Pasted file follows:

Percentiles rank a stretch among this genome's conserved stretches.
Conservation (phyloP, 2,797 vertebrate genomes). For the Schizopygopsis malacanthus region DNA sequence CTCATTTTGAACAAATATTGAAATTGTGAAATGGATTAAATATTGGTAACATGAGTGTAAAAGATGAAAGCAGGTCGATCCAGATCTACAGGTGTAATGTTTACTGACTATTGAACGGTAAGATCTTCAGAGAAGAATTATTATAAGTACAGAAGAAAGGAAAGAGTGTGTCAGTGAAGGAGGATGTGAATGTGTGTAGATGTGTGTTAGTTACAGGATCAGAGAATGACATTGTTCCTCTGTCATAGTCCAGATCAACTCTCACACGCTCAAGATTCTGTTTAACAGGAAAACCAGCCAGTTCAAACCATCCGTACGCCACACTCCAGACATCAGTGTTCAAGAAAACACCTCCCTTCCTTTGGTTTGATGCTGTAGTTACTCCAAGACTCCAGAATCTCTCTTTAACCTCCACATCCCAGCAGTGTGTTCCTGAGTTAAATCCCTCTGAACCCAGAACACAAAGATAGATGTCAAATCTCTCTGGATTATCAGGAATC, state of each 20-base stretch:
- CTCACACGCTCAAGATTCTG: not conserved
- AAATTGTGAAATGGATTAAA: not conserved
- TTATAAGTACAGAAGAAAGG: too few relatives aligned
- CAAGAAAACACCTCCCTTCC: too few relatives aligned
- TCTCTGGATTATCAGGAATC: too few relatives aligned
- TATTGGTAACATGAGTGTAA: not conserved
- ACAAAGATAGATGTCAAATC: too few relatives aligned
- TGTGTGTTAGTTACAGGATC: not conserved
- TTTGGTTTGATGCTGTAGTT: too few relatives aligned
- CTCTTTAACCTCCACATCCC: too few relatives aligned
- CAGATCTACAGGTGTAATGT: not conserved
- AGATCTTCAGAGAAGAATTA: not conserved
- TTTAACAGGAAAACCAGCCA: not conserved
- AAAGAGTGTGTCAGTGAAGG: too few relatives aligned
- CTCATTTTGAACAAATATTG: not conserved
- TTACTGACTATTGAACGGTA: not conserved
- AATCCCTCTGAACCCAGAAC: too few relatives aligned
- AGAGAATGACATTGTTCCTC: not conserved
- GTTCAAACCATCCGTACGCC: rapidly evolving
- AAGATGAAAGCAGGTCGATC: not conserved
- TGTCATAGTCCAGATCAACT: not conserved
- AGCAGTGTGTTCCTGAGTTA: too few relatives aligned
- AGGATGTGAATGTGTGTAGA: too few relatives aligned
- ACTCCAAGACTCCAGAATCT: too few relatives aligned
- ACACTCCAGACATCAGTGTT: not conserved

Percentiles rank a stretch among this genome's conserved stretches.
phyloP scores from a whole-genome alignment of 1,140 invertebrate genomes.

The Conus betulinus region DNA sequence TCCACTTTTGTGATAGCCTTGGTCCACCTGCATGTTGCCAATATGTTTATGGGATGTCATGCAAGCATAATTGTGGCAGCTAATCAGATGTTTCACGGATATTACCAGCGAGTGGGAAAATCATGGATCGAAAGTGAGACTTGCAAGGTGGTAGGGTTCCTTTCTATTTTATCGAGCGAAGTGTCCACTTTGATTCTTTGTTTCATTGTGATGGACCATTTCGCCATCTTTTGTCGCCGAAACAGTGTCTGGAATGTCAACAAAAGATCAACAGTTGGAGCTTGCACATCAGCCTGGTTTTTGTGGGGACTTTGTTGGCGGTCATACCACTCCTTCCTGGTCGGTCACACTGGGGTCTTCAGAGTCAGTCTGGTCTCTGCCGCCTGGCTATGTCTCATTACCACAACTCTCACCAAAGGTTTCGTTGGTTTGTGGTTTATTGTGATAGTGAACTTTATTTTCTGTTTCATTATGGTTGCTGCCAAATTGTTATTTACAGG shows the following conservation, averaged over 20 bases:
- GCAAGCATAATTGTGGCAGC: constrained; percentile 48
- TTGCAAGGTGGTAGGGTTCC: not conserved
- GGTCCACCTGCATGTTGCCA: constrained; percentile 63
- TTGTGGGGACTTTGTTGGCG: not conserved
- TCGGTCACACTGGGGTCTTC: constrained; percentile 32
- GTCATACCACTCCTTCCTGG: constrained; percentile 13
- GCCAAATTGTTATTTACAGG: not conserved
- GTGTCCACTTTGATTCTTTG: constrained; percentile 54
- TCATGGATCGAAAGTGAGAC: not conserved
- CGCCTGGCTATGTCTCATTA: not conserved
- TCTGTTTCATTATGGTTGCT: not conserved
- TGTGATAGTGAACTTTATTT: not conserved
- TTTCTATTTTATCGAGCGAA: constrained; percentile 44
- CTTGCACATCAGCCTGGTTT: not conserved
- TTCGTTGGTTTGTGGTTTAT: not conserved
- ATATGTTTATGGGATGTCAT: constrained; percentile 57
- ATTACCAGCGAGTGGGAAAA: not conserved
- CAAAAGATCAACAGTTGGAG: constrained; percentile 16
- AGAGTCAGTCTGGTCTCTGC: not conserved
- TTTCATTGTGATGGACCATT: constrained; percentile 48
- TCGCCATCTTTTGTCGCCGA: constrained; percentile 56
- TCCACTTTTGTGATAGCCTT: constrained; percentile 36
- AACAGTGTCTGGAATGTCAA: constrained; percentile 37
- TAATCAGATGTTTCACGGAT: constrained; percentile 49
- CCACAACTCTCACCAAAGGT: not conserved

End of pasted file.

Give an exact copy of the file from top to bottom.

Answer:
Percentiles rank a stretch among this genome's conserved stretches.
Conservation (phyloP, 2,797 vertebrate genomes). For the Schizopygopsis malacanthus region DNA sequence CTCATTTTGAACAAATATTGAAATTGTGAAATGGATTAAATATTGGTAACATGAGTGTAAAAGATGAAAGCAGGTCGATCCAGATCTACAGGTGTAATGTTTACTGACTATTGAACGGTAAGATCTTCAGAGAAGAATTATTATAAGTACAGAAGAAAGGAAAGAGTGTGTCAGTGAAGGAGGATGTGAATGTGTGTAGATGTGTGTTAGTTACAGGATCAGAGAATGACATTGTTCCTCTGTCATAGTCCAGATCAACTCTCACACGCTCAAGATTCTGTTTAACAGGAAAACCAGCCAGTTCAAACCATCCGTACGCCACACTCCAGACATCAGTGTTCAAGAAAACACCTCCCTTCCTTTGGTTTGATGCTGTAGTTACTCCAAGACTCCAGAATCTCTCTTTAACCTCCACATCCCAGCAGTGTGTTCCTGAGTTAAATCCCTCTGAACCCAGAACACAAAGATAGATGTCAAATCTCTCTGGATTATCAGGAATC, state of each 20-base stretch:
- CTCACACGCTCAAGATTCTG: not conserved
- AAATTGTGAAATGGATTAAA: not conserved
- TTATAAGTACAGAAGAAAGG: too few relatives aligned
- CAAGAAAACACCTCCCTTCC: too few relatives aligned
- TCTCTGGATTATCAGGAATC: too few relatives aligned
- TATTGGTAACATGAGTGTAA: not conserved
- ACAAAGATAGATGTCAAATC: too few relatives aligned
- TGTGTGTTAGTTACAGGATC: not conserved
- TTTGGTTTGATGCTGTAGTT: too few relatives aligned
- CTCTTTAACCTCCACATCCC: too few relatives aligned
- CAGATCTACAGGTGTAATGT: not conserved
- AGATCTTCAGAGAAGAATTA: not conserved
- TTTAACAGGAAAACCAGCCA: not conserved
- AAAGAGTGTGTCAGTGAAGG: too few relatives aligned
- CTCATTTTGAACAAATATTG: not conserved
- TTACTGACTATTGAACGGTA: not conserved
- AATCCCTCTGAACCCAGAAC: too few relatives aligned
- AGAGAATGACATTGTTCCTC: not conserved
- GTTCAAACCATCCGTACGCC: rapidly evolving
- AAGATGAAAGCAGGTCGATC: not conserved
- TGTCATAGTCCAGATCAACT: not conserved
- AGCAGTGTGTTCCTGAGTTA: too few relatives aligned
- AGGATGTGAATGTGTGTAGA: too few relatives aligned
- ACTCCAAGACTCCAGAATCT: too few relatives aligned
- ACACTCCAGACATCAGTGTT: not conserved

Percentiles rank a stretch among this genome's conserved stretches.
phyloP scores from a whole-genome alignment of 1,140 invertebrate genomes.

The Conus betulinus region DNA sequence TCCACTTTTGTGATAGCCTTGGTCCACCTGCATGTTGCCAATATGTTTATGGGATGTCATGCAAGCATAATTGTGGCAGCTAATCAGATGTTTCACGGATATTACCAGCGAGTGGGAAAATCATGGATCGAAAGTGAGACTTGCAAGGTGGTAGGGTTCCTTTCTATTTTATCGAGCGAAGTGTCCACTTTGATTCTTTGTTTCATTGTGATGGACCATTTCGCCATCTTTTGTCGCCGAAACAGTGTCTGGAATGTCAACAAAAGATCAACAGTTGGAGCTTGCACATCAGCCTGGTTTTTGTGGGGACTTTGTTGGCGGTCATACCACTCCTTCCTGGTCGGTCACACTGGGGTCTTCAGAGTCAGTCTGGTCTCTGCCGCCTGGCTATGTCTCATTACCACAACTCTCACCAAAGGTTTCGTTGGTTTGTGGTTTATTGTGATAGTGAACTTTATTTTCTGTTTCATTATGGTTGCTGCCAAATTGTTATTTACAGG shows the following conservation, averaged over 20 bases:
- GCAAGCATAATTGTGGCAGC: constrained; percentile 48
- TTGCAAGGTGGTAGGGTTCC: not conserved
- GGTCCACCTGCATGTTGCCA: constrained; percentile 63
- TTGTGGGGACTTTGTTGGCG: not conserved
- TCGGTCACACTGGGGTCTTC: constrained; percentile 32
- GTCATACCACTCCTTCCTGG: constrained; percentile 13
- GCCAAATTGTTATTTACAGG: not conserved
- GTGTCCACTTTGATTCTTTG: constrained; percentile 54
- TCATGGATCGAAAGTGAGAC: not conserved
- CGCCTGGCTATGTCTCATTA: not conserved
- TCTGTTTCATTATGGTTGCT: not conserved
- TGTGATAGTGAACTTTATTT: not conserved
- TTTCTATTTTATCGAGCGAA: constrained; percentile 44
- CTTGCACATCAGCCTGGTTT: not conserved
- TTCGTTGGTTTGTGGTTTAT: not conserved
- ATATGTTTATGGGATGTCAT: constrained; percentile 57
- ATTACCAGCGAGTGGGAAAA: not conserved
- CAAAAGATCAACAGTTGGAG: constrained; percentile 16
- AGAGTCAGTCTGGTCTCTGC: not conserved
- TTTCATTGTGATGGACCATT: constrained; percentile 48
- TCGCCATCTTTTGTCGCCGA: constrained; percentile 56
- TCCACTTTTGTGATAGCCTT: constrained; percentile 36
- AACAGTGTCTGGAATGTCAA: constrained; percentile 37
- TAATCAGATGTTTCACGGAT: constrained; percentile 49
- CCACAACTCTCACCAAAGGT: not conserved